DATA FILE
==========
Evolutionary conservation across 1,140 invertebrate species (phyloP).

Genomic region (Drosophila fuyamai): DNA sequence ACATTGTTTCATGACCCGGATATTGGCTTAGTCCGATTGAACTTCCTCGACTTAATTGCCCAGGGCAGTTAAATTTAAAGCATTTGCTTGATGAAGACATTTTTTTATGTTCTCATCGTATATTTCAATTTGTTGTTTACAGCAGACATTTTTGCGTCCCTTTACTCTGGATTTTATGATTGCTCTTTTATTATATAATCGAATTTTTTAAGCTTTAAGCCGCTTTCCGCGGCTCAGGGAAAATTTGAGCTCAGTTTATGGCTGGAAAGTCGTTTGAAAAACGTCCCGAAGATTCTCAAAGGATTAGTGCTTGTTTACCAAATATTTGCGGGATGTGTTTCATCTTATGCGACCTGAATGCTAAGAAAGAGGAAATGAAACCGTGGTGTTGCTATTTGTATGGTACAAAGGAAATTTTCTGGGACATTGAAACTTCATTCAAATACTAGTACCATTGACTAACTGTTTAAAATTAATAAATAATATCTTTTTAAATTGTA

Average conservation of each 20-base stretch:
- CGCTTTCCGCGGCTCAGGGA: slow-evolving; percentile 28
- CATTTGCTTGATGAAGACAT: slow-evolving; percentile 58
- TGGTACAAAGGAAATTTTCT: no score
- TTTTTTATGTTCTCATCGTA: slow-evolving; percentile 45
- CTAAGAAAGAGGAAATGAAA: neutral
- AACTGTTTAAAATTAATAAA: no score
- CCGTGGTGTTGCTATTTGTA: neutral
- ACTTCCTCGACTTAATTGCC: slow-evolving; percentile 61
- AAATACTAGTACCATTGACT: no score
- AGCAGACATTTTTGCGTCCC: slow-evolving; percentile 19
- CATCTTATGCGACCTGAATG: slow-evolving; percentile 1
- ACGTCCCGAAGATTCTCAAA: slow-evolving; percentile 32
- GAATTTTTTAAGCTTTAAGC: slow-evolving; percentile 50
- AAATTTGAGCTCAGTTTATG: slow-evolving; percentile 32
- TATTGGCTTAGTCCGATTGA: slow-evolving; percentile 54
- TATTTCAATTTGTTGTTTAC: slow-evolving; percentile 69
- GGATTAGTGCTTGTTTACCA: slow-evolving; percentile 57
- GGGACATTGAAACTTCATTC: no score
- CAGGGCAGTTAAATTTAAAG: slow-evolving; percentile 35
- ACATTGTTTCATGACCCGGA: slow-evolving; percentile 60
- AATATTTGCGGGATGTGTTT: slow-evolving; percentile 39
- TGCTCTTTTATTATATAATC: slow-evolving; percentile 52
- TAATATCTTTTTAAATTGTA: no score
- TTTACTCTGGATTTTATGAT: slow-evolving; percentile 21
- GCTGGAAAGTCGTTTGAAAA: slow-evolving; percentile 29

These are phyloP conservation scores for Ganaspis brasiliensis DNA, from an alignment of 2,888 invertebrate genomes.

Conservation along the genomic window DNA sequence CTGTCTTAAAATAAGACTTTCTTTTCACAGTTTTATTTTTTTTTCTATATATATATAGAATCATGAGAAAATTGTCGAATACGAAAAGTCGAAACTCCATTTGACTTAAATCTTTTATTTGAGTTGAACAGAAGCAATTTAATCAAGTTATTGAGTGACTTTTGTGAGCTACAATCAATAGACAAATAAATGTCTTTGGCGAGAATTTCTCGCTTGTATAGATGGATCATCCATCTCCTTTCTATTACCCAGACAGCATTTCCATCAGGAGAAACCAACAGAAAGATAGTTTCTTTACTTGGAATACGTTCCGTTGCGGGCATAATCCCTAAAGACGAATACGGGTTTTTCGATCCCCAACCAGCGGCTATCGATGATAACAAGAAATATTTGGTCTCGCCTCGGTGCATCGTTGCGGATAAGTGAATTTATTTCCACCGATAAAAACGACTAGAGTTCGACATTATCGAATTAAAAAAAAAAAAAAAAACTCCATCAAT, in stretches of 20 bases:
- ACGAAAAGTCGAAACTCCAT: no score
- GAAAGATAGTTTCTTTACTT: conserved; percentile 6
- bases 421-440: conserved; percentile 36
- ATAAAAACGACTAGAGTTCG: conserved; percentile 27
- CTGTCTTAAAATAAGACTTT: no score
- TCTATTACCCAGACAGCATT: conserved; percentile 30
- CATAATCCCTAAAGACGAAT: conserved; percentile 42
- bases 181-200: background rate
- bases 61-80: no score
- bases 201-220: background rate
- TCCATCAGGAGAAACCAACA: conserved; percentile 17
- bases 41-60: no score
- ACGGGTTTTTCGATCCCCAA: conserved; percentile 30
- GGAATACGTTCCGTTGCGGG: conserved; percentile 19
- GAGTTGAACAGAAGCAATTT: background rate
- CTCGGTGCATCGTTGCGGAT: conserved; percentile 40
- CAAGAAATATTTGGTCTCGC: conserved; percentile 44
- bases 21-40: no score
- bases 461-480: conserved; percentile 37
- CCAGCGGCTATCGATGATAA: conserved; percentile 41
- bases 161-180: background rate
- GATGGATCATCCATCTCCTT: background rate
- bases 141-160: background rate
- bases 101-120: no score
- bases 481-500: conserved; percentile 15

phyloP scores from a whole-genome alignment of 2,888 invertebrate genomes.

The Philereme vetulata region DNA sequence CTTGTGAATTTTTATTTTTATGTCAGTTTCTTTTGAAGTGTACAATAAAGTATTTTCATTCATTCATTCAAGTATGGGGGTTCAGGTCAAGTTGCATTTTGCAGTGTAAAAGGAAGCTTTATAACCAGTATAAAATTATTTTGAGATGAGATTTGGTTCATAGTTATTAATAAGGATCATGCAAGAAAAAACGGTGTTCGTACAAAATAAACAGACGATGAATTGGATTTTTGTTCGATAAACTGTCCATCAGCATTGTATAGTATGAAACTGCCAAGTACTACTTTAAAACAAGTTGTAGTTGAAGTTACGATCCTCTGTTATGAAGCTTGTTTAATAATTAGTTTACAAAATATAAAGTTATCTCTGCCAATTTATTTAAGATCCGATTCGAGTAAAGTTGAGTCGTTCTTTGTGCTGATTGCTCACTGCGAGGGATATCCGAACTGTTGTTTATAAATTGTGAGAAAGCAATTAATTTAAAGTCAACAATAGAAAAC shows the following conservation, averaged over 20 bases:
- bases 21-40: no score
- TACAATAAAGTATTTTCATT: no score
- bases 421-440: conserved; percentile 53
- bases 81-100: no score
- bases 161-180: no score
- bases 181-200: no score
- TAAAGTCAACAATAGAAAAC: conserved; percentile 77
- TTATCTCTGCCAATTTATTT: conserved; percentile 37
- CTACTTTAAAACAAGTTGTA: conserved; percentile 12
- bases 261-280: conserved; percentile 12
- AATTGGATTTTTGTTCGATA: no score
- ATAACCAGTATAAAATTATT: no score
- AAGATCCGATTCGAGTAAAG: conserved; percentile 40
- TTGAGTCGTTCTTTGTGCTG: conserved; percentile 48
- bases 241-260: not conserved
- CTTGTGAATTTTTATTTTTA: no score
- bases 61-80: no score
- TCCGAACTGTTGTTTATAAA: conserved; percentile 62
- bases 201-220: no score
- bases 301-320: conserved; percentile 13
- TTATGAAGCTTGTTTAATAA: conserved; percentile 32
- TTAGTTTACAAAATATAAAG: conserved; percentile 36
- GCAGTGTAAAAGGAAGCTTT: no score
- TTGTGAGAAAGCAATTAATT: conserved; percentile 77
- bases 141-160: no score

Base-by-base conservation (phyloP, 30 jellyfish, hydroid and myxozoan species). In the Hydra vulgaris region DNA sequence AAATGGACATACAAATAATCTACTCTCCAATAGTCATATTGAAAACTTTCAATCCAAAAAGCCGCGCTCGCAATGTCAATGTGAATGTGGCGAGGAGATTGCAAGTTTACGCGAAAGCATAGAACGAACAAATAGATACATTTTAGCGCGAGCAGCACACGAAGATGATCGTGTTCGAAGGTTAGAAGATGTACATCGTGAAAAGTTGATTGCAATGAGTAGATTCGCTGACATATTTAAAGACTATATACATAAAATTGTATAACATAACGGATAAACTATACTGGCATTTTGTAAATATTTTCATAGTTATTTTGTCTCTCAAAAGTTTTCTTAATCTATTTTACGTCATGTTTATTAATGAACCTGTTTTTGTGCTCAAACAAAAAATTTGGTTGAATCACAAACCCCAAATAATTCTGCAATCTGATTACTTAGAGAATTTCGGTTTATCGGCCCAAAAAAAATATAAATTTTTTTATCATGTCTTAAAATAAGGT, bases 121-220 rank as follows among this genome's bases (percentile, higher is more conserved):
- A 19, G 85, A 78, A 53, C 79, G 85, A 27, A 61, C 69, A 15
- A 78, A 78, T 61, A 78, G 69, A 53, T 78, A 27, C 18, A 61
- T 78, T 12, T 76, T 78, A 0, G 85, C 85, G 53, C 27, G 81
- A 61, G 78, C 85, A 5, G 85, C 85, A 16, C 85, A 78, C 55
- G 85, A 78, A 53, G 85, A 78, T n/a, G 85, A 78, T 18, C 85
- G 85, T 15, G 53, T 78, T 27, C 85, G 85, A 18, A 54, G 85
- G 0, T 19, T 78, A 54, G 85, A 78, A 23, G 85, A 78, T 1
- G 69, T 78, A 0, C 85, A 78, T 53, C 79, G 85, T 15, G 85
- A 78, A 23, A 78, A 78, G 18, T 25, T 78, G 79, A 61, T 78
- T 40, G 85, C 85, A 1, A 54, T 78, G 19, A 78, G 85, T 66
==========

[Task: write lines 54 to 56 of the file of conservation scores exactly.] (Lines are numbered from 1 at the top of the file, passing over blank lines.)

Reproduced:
- bases 101-120: no score
- bases 481-500: conserved; percentile 15

phyloP scores from a whole-genome alignment of 2,888 invertebrate genomes.